Expect False Starts. Selling a business sometimes means being expected for a few false starts. When a business is sold, the first step is (usually) the conditional sale agreement. Typically then, buyers enter into a conditional due diligence period where the operations and financials of the business are scrutinized. In this scenario, the business buyer can walk away from the deal at any time. Sellers are usually quite disappointed if this happens since they put so much time and effort into the deal and now they must start again at square one and start the process over to find a new buyer.

Deal Must Be “Win Win”. In a business sale, the dynamic between the buyers and the sellers must be such that both parties to the transaction feel comfortable with the terms. Unlike some real estate transactions, a business sale must not be confrontational in order to successfully come to a close. The process in a business transaction, especially small business sales, can be quite emotional. The buyer must feel good about the seller and vice versa. The process is much too long and there are too many “outs” along the way for both parties that if a confrontational or aggressive negotiating stance is taken that the deal process could potentially fall apart. The role of the business broker is to ‘reign in’ the emotions of both sides. Be prepared for frank discussions with a business brokerage professional if negotiations (or emotions) get heated.

Selling a small business with a business broker is a good decision that should increase your chances of selling significantly.

Some Resources For Finding a Business Broker

Before we talk about resources for finding a business broker, let us first understand who is a business broker. Business broker resembles very much to the real estate agent. The job of the business broker is to bridge the gap between the buyer of the business and the seller of the business. If you wisely choose the right business broker, you can save a lot of money in the business transactions taking place through him. Here are some resources for finding a business broker for you.

Ask the People Whom You Already Know For Referrals:
Whenever we look for something that is new to us and we are not familiar with it, we try to gather information from the people we already know, and have faith in them that they would not misguide us. Same procedure we can apply when we look for the resources for finding a business broker. Take the advice of your business associates, accountants, lawyer and other associations of the industry to get the names of business brokers. If a reliable person gives the reference of any business broker then there is no harm in considering him for hiring his services.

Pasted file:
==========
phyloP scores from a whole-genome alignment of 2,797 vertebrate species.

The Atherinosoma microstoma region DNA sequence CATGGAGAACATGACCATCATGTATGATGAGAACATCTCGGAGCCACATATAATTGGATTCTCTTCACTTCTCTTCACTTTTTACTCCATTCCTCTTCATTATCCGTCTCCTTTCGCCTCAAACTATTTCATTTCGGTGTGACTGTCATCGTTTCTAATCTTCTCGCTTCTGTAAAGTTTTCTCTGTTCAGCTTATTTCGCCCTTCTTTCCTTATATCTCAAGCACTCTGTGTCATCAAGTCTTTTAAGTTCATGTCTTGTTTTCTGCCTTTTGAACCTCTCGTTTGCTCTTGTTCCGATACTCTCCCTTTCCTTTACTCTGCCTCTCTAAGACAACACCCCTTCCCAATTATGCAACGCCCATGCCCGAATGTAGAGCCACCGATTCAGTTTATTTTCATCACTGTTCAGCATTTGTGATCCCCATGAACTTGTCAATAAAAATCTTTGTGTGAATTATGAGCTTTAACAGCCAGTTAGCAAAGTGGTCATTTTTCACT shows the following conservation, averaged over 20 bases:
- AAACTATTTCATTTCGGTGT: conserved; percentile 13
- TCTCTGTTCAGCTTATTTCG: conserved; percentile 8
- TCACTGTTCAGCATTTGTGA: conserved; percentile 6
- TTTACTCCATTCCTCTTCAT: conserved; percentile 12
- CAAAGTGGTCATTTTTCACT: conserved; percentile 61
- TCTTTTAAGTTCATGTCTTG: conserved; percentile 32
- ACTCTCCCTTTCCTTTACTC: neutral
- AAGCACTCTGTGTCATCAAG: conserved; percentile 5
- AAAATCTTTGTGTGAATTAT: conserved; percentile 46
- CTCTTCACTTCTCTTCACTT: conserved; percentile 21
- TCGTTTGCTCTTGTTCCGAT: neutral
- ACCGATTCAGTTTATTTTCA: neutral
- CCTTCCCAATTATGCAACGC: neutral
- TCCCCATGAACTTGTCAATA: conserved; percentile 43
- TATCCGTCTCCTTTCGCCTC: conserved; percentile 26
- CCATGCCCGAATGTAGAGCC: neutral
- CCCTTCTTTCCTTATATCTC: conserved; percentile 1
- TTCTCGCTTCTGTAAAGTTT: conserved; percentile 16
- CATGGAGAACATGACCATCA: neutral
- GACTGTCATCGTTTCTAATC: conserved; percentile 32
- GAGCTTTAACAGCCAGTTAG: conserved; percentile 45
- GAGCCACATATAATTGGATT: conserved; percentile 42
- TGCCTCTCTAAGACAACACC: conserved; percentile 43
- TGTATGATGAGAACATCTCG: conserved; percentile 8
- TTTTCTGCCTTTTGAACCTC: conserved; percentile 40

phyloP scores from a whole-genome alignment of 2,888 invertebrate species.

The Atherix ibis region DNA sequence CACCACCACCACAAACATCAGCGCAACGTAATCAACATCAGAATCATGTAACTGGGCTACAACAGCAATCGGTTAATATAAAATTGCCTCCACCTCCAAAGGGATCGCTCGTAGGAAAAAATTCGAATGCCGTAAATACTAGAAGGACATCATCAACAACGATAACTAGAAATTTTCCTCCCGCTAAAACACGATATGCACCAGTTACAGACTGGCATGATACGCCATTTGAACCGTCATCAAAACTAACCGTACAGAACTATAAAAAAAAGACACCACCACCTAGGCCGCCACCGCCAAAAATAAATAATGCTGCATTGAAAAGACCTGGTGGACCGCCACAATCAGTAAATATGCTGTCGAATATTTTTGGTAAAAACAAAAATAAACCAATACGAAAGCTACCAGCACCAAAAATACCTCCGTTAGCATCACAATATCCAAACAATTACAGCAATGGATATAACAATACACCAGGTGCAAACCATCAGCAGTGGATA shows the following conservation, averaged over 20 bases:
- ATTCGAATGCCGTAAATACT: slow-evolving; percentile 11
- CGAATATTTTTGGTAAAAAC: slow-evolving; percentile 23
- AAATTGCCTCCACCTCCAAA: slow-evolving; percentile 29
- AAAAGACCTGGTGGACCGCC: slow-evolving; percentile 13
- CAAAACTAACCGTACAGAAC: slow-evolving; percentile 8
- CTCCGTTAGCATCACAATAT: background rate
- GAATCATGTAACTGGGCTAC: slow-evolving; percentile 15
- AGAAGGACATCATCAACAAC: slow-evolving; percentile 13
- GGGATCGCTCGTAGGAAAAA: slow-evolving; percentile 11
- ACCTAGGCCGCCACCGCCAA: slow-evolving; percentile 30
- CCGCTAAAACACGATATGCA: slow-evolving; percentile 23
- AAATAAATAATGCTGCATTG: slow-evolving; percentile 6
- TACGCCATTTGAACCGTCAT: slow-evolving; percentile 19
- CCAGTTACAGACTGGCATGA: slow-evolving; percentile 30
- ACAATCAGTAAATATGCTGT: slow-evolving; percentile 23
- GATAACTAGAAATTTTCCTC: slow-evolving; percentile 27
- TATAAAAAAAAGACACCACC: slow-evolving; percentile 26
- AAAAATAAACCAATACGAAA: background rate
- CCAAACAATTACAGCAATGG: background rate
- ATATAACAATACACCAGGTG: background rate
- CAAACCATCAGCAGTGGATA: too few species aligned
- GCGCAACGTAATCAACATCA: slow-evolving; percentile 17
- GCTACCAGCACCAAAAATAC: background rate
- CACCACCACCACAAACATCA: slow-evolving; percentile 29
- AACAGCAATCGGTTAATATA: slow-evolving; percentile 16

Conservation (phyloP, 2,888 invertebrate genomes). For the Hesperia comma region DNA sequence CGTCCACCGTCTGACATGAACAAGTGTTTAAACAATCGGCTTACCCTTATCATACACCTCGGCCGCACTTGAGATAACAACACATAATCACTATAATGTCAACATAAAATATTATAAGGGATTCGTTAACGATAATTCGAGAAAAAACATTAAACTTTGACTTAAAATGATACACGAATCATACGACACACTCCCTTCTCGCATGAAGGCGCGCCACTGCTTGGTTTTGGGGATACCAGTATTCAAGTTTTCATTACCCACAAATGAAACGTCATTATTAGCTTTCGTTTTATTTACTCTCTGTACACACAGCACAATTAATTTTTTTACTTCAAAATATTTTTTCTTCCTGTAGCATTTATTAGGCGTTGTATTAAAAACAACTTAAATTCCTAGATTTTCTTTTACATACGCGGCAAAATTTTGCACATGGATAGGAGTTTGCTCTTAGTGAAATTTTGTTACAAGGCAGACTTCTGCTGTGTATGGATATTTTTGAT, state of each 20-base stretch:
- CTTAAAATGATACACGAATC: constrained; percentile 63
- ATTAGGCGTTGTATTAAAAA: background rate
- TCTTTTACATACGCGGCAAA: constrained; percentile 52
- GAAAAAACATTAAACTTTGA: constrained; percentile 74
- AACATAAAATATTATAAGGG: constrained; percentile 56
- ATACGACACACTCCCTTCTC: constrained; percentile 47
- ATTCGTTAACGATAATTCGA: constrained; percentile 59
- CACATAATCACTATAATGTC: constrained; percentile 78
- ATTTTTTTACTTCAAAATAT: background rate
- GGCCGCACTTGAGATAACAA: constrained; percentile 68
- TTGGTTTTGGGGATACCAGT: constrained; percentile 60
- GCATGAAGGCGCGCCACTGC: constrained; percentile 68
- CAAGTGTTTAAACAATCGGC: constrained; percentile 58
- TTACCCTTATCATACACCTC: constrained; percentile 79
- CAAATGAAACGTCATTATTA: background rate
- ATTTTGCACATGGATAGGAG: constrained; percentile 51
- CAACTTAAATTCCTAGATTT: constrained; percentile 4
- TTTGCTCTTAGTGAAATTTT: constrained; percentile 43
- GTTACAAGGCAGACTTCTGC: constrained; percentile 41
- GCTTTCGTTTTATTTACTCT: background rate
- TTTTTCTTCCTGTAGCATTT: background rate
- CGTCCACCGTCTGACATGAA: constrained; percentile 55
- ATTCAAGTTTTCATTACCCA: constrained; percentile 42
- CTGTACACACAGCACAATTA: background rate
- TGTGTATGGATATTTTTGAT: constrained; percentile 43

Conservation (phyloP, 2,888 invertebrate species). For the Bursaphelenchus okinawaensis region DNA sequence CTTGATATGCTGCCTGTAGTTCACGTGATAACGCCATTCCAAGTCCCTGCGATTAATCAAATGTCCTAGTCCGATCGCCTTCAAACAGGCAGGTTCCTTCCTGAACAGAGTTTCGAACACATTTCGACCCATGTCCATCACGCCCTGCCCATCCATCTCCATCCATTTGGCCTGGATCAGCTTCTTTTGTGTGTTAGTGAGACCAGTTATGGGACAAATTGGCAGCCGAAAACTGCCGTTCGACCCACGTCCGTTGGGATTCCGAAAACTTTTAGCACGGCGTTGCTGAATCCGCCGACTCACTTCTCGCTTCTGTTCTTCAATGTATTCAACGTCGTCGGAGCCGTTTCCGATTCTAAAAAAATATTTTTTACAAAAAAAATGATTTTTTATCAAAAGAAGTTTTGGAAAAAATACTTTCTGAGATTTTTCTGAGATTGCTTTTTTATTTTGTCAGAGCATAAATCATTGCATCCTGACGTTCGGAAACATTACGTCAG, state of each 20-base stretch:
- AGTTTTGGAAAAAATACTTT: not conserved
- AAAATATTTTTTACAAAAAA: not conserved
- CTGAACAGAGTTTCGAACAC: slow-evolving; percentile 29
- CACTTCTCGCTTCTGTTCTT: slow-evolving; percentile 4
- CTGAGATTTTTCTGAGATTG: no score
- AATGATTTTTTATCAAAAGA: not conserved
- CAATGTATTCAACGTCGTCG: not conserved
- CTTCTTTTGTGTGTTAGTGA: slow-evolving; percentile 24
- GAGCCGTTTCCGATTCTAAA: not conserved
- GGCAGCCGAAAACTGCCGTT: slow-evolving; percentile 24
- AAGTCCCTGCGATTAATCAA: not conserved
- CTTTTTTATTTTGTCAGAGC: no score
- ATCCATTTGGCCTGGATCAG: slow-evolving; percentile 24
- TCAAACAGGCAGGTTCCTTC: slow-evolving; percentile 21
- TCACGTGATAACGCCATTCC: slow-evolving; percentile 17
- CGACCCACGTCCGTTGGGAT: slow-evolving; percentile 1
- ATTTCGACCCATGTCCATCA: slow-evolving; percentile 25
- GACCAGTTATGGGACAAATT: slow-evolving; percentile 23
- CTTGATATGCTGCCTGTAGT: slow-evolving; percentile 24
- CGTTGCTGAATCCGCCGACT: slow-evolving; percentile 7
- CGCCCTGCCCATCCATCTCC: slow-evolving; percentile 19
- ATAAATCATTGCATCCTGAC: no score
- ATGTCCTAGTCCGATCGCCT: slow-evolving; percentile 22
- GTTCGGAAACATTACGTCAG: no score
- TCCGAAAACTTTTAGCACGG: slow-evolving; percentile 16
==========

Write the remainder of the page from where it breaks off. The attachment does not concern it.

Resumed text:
IBBA:
Another very good resource for finding a business broker is the International Business Brokers Association or IBBA. This is an institute of business brokers working on non-profit basis. There are approximately one thousand three hundred members of this association.

Go Through the Advertisements in Newspapers:
One very good resource for finding a business broker is newspaper. Look for the advertisements under the business opportunities. You should check local, regional and national all types of newspapers for this purpose. You will observe several businesses for sell in these advertisements. Although, these advertisements are intended to attract prospective buyers yet you can check them to find out the names of the people who are managing these deals.

Yellow Pages:
Another resource for finding a business broker is to look in the yellow pages. However, do not get confused with the real estate agents and look specifically for the brokers who have experience in the selling of businesses. Any broker who just lists the name of your business on the multiple listing services is of no use to you. These kinds of brokers do not give required time to make such business deals.

Sign an Agreement After You Have Selected the Business Broker:
After your search for finding a business broker ends and you succeed in finding the right business broker, sign an agreement with him. State clearly in the agreement that what type of marketing strategy the business broker will adopt to sell your business. Do not forget to mention that any such advertisement must not carry the name of your business.